“The Bowl” and the Poor Vegetarian Musician


Liam and I have returned from Europe poor – like, really poor (I have $30, that’s it, in all the world). So it’s home eats and no catching public transport for us.

Cooking at home more means that food occupies a statistically significant portion of my daily attention. So I thought I might share some things I have learnt over the last few years, about what’s best for a practising musician – and, specifically, a vegetarian one – to eat in order to maintain energy levels and general good health. Also, I occasionally get asked for good vege recipes and promise to send through my favourites but generally forget.

Cooking and eating well is more about being organised than anything else. If I plan my meals ahead, and actually assign them to lunch or dinner on a certain day, the spinach I just bought won’t spend a week going slimy in the fridge. Even if I don’t end up cooking that dish for some reason or another, my mind registers that I need to use the spinach ASAP and I reschedule it. Less waste = less cost (especially when I eat out just because I forgot I had ingredients to cook something, or worse, just didn’t feel up to it).

Increasingly, I get my recipes from the internet rather than cookbooks (although I have a few special ones) – what’s awesome is you just type into google a couple of ingredients you have or you know are in season and therefore cheap, and the internet will, with any luck, spurt out a wonderful recipe complete with enticing photos. There’s a good application called “Ziplist” where you can save internet recipes on a personal page to access later – that’s handy (on Chrome you can get a little icon in the top that you just click on when you come across a good recipe and it saves it automatically). The best thing about internet recipes, though, is that they’re much easier to share and/or take with you on travels around the globe. Browsing recipes is the key to getting excited about cooking, once you start visualising what something will taste like!

Here’s a few ideas for eating well and cheaply as a vego-muso:

  • “The Bowl”: apparently a vegetarian classic, as a recipe stickler I’ve been slow to come across this, but it’s great – you simply choose a grain, a legume/protein, a vegetable (or two), and a sauce. Tonight I had some leftover cooked millet, red lentils, baked pumpkin and briefly blanched silverbeet, topped off with “Yum Sauce” (an easy vegan sauce that tastes absolutely delicious – this time I made it without the nutritional yeast and it was still really good). Another favourite sauce is the Lemon-Tahini, especially good with broccoli, but any flavoursome sauce would do even if straight from a jar. The beauty of the bowl is that it’s a complete meal, ticking all of the protein boxes plus lots of fibre, carbohydrates (extremely important for practise times, or any times where you want your brain/body to function at all – low carb diets are not for musicians), good oil in the sauce, vitamins and minerals. And it’s easy and you can throw it together with whatever’s on hand.
  • This Lentil Soup recipe: easy, healthy, yummy – with a list of variations at the bottom, and cheap as chips (especially if you don’t bother with the saffron in the yoghurt). You can use tinned lentils and save even more time. I’ve taken to making this once a week or so. Silverbeet or spinach works fine if you can’t find kale, though kale is best. The “101 Cookbooks” website this recipe appears on is my favourite.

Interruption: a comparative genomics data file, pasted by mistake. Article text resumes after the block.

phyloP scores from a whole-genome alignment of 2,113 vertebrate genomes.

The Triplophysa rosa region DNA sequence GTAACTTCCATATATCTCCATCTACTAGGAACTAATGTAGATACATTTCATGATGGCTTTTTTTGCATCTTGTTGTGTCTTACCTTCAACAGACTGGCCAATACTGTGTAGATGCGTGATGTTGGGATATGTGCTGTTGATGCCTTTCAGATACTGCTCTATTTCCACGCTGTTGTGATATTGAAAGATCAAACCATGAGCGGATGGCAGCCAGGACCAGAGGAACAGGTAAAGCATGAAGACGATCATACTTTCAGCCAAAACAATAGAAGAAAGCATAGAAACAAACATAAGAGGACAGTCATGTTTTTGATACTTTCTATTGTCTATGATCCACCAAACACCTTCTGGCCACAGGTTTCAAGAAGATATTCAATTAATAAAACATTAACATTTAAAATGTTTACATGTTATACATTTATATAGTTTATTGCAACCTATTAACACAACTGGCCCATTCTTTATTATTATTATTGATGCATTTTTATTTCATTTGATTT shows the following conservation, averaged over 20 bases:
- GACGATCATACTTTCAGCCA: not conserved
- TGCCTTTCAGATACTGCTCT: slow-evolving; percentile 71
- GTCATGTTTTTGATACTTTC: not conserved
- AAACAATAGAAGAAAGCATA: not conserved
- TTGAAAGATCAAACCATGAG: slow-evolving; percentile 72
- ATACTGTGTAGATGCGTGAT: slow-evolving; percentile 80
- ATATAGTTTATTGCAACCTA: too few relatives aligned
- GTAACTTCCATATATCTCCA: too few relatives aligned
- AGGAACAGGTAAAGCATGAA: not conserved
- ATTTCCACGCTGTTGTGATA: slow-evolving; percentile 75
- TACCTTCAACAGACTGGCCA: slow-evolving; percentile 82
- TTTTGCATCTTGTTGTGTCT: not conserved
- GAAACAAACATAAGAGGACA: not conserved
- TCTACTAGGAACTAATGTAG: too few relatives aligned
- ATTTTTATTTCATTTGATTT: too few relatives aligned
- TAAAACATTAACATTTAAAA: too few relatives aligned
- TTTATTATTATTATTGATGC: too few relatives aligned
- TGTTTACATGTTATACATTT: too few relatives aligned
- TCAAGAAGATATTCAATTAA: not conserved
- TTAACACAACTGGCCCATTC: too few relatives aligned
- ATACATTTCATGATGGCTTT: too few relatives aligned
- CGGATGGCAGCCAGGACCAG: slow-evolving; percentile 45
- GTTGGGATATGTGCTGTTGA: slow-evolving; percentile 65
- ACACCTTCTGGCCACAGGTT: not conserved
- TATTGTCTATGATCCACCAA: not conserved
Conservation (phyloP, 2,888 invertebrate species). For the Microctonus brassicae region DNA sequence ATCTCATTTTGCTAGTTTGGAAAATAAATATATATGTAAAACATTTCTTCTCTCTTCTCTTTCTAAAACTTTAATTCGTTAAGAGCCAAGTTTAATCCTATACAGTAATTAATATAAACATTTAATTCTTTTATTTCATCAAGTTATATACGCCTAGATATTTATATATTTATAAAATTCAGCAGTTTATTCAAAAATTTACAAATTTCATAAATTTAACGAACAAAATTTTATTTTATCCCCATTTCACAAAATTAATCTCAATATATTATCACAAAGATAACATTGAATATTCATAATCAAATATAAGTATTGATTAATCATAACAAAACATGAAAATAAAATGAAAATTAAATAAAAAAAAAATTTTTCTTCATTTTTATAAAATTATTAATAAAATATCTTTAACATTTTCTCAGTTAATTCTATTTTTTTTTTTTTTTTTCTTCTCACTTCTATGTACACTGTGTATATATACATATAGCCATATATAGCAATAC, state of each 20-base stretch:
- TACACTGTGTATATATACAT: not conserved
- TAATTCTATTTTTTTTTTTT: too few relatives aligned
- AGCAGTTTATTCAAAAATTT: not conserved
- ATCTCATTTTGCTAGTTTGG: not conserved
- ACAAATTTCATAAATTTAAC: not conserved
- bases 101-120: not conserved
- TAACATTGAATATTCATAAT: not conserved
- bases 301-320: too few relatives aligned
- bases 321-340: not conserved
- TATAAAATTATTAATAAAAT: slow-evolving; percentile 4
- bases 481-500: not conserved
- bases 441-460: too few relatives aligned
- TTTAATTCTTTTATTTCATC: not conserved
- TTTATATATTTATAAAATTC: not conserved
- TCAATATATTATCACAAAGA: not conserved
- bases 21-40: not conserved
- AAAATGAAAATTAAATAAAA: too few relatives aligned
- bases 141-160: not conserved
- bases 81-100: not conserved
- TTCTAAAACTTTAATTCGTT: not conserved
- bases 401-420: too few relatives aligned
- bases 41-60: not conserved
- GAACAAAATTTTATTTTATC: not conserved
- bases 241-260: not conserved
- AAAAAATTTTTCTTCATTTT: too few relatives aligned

• Quinoa: eat it whenever, as your stand-by, rather than pasta or cous-cous or white rice. It only takes 20mins to cook and you can have it with just about anything rice/cous-cous goes with. It’s so much healthier, as it’s actually a seed and not a grain it’s got more protein, and it’s also full of lots of other good stuff and no bad stuff whatsoever. You can also make porridge with it – just cook it up with a bit of extra water plus some cinnamon and cardamom and stir through coconut oil or tahini and honey or agave and some seed mix at the end (or just drizzle with honey). Buy it cheaper in bulk at natural food stores. This looks like a good quinoa recipe, although I’m yet to try it.
  • Mix it up: try to have a different grain, legume/protein and fruit or vegetable for each meal in one day. This becomes easier with time and getting used to planning ahead. Variety also stops you getting bored, but most importantly it means you get all the important bits you need. Try to use grains other than wheat or rice (except brown rice) as often as possible – quinoa, barley, spelt, millet, oats, rye, corn (polenta), etc.
  • Always make enough for leftovers, and always have snacks on hand. Good quality sourdough bread and avocado or nut butter makes a great practise break snack. Pumpernickel with cream cheese and sliced tomato. You get the idea.
  • Tea, and lots of different kinds. Essential.

Well, I hope that’s useful to somebody. I just realised this evening how much I’ve managed to learn about cooking and eating since deciding I was vegetarian at eleven, and it’s all simple stuff but probably worth sharing around. Plus those recipes are all really good and worth passing on.


Leave a Reply

Fill in your details below or click an icon to log in:

WordPress.com Logo

You are commenting using your WordPress.com account. Log Out /  Change )

Google+ photo

You are commenting using your Google+ account. Log Out /  Change )

Twitter picture

You are commenting using your Twitter account. Log Out /  Change )

Facebook photo

You are commenting using your Facebook account. Log Out /  Change )


Connecting to %s